Scientific government agency responsible for investigating and combating various ecological and technological dangers.
38 episodes. BBCTV. 1970-1972
On the evening of 9th February 1970 a new drama series premiered on British television screens which almost immediately struck a chord in the consciousness of a viewing public which was slowly awakening to the importance of greater ecological awareness, and the possible dangers of a blind and unquestioning faith in the acceptance of ever more rapid technological advances. That series was the BBC production, 'Doomwatch', and that ominously simple title was destined to enter the massed consciousness of the media as a foreboding watchword for future scientific and ecological controversy.
Arguably the first true 'green' television drama series, the principal dramatic thrust of the series concept was simple, direct, and most of all timely. The almost runaway advances in every field of science and technology since the aftermath of World War II had initially offered the promise of a bright, near utopian vision of the future, but as the decades passed, that vision increasingly proved to be overly optimistic and almost childishly hollow. 'Doomwatch' -at least in the show's early seasons- met that growing sense of scientific disillusionment head on, questioning the moral and ethical misapplication of technology and the sometimes less than noble motives of those who wielded power of its application.
Dramatically, the Doomwatch concept was embodied by the core characters working for the Department for the Observation and Measurement of Science, a highly specialised government department set up to monitor and, if possible, control major advances in science/technology. The leader of the team was Dr Spencer Quist, (a consistently strong and committed performance from John Paul). Quist was an abrasive but moral and incorruptible scientist who refused to tow the party line, and had little less than open contempt for the numerous vested interests of ambitious politicians and profit obsessed businessmen. The twin mainstays of Quist's small team of brilliant but highly individualist and unconventional field investigators, comprised the duo of the unorthodox Dr John Ridge (Simon Oats), and the young and idealistic Tobias 'Toby' Wren, (the young Robert Powell, taking the first steps towards a distinguished future career).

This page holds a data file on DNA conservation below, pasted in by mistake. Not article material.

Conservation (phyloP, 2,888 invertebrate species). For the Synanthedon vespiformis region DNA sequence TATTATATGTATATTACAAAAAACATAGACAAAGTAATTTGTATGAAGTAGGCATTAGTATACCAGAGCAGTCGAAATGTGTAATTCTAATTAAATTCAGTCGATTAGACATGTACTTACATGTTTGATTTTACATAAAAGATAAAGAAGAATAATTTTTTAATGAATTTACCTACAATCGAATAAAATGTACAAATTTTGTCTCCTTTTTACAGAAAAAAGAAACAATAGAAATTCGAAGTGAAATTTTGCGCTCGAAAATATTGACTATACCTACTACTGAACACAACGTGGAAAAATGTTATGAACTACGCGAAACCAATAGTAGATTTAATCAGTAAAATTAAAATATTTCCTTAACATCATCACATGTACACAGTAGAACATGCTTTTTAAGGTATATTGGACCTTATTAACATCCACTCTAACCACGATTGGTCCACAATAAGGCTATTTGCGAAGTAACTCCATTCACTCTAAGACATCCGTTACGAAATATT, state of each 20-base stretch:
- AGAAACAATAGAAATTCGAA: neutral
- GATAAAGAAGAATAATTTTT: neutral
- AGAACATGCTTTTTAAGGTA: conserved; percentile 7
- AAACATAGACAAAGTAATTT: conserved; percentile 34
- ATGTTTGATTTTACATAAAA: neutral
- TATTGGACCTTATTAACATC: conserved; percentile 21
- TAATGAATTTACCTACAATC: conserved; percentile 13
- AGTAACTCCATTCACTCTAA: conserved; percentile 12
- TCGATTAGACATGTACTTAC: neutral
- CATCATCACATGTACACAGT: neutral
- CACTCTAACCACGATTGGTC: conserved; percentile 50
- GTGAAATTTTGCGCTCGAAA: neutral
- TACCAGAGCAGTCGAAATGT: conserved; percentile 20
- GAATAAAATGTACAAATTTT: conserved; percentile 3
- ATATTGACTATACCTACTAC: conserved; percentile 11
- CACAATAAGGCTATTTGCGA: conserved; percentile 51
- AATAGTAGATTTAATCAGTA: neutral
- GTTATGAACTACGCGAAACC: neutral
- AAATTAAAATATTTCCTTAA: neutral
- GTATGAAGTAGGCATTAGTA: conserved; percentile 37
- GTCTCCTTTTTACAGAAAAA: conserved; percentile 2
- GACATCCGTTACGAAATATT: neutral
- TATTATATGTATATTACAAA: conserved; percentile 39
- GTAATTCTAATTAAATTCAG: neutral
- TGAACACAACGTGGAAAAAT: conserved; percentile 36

The series had been devised by the writing partnership of Gerry Davis and Dr Kit Pedler, and had naturally evolved over time out of their private concerns with the inherent dangers posed to humankind's future survival by unchecked scientific progress. The two had been brought together whilst working on 'Doctor Who' (where, in collaboration with Davis, who was then that show's story editor, the duo had created Doctor Who's single greatest rival to the popularity of the mighty Daleks -the chillingly plausible semi-robot race known as the Cybermen). United in their common interest, Davis and Pedler began building a file on new potentially questionable advances and devastating hazards, slowly compiling whole scrapbooks with examples on pesticides, defoliation, chemical and atomic waste, pollution, genetic experiment and the like. They self labelled the fledgling new series 'sci-fact', as opposed to 'sci-fiction, and prophetically many of the issues the series dealt with did indeed go on to become chillingly realised as genuine headlines over the course of the months and years to come.